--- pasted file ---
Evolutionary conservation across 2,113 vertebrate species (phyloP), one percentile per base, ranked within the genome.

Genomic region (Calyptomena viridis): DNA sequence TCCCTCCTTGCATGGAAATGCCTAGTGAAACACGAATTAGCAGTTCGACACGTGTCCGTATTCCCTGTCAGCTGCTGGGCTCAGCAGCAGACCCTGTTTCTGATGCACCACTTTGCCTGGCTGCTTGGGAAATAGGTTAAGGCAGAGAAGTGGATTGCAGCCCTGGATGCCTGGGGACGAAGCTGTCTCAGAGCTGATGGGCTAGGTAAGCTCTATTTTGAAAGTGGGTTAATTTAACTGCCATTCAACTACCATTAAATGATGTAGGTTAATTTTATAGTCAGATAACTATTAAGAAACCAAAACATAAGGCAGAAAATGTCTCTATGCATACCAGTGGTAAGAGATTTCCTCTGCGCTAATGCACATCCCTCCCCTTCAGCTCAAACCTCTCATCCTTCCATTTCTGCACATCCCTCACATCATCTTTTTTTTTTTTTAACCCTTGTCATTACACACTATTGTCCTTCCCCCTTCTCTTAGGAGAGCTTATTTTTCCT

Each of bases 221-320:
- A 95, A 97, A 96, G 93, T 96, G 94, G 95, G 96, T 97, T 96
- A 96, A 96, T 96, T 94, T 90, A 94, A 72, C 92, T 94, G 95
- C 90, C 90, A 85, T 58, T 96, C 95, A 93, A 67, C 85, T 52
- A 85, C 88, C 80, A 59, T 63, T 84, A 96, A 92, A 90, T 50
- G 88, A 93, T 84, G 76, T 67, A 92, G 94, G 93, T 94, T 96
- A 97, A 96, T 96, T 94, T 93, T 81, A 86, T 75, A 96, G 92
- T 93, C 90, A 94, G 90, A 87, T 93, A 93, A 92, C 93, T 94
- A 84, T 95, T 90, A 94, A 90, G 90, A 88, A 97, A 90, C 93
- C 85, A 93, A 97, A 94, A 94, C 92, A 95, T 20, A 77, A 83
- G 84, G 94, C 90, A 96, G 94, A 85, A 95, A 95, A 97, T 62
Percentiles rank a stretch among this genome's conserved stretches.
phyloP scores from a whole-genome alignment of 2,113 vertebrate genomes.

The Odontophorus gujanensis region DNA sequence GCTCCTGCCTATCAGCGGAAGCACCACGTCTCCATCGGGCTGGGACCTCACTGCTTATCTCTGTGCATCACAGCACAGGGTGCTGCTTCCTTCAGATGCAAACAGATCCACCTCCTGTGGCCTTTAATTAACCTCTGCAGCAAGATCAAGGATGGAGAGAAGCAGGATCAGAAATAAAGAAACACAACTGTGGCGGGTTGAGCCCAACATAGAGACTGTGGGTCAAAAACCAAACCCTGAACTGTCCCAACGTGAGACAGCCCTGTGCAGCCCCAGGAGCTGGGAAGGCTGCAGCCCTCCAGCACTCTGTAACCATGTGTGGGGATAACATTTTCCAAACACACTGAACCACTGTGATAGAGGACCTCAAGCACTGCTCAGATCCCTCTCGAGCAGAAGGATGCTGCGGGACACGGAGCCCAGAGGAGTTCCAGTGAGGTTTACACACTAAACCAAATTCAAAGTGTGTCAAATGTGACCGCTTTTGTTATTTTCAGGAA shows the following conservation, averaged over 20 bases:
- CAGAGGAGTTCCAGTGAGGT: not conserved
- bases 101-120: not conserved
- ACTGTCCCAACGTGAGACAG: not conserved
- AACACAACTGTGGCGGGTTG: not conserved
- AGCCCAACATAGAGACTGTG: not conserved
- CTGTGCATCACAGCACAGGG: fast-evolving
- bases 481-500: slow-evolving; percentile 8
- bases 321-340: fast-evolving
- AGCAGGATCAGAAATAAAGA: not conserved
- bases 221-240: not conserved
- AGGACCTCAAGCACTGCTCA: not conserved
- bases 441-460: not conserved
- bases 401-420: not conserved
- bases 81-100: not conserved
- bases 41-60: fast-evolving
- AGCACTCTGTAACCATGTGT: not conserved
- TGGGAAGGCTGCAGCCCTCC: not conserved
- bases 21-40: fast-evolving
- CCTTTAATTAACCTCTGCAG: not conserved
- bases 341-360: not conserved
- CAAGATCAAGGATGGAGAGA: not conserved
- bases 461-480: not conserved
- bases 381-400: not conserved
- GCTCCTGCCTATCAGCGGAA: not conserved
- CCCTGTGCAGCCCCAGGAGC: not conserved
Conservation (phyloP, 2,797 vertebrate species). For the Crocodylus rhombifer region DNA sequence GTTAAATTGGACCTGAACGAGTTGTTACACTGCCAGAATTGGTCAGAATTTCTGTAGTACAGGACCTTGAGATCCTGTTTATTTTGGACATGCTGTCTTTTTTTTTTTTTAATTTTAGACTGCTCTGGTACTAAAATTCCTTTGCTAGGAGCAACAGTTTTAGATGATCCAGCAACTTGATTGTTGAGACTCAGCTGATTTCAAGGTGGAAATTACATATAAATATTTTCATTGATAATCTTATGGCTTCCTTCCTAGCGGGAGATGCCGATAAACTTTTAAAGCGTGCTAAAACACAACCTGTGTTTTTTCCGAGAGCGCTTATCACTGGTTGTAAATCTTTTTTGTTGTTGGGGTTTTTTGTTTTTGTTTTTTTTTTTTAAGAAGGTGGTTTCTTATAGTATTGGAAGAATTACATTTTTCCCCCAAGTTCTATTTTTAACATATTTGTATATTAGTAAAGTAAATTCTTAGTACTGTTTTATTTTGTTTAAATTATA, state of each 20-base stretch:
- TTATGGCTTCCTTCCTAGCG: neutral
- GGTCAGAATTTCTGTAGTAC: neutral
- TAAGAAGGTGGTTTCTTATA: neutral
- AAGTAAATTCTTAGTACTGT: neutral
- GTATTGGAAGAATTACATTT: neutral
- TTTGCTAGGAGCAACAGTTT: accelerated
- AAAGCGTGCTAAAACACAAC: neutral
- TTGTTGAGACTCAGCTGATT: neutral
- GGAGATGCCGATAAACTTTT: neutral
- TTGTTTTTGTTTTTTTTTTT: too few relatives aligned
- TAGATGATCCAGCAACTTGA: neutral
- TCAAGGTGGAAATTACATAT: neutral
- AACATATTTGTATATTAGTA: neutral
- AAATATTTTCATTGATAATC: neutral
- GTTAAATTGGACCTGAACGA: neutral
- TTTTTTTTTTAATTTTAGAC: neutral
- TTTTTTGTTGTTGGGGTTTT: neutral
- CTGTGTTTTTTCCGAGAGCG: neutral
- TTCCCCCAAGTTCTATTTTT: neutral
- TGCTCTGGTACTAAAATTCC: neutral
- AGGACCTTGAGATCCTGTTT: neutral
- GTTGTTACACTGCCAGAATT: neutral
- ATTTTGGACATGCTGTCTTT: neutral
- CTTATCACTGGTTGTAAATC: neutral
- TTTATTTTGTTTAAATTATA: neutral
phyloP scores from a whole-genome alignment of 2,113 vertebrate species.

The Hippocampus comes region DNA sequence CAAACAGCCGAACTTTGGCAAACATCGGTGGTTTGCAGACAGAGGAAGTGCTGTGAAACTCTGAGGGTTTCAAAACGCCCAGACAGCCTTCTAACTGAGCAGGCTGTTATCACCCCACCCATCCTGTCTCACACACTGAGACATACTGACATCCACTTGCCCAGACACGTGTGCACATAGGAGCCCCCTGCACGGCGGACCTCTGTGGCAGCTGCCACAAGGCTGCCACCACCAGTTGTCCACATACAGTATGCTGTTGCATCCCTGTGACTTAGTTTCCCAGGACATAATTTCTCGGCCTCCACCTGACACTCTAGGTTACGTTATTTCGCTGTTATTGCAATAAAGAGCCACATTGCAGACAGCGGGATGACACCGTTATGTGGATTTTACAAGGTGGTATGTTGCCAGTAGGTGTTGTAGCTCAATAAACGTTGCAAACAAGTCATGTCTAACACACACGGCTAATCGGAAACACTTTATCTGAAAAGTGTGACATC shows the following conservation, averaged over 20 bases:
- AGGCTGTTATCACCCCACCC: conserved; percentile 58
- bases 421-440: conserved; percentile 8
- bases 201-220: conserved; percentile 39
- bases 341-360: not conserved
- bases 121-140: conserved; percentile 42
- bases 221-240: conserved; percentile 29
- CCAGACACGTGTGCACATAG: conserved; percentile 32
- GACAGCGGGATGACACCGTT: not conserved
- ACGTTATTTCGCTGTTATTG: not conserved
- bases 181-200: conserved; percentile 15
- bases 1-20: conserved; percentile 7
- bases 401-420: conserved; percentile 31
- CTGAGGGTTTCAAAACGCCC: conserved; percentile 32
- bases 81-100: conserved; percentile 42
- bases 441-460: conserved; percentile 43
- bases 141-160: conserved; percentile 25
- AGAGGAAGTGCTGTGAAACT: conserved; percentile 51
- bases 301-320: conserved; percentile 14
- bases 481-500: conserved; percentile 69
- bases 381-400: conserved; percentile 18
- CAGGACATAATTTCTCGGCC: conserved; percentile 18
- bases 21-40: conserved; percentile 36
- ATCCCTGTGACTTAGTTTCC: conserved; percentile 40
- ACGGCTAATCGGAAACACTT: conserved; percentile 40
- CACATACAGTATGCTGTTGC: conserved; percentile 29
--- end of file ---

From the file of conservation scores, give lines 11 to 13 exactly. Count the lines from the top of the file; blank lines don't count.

- A 84, T 95, T 90, A 94, A 90, G 90, A 88, A 97, A 90, C 93
- C 85, A 93, A 97, A 94, A 94, C 92, A 95, T 20, A 77, A 83
- G 84, G 94, C 90, A 96, G 94, A 85, A 95, A 95, A 97, T 62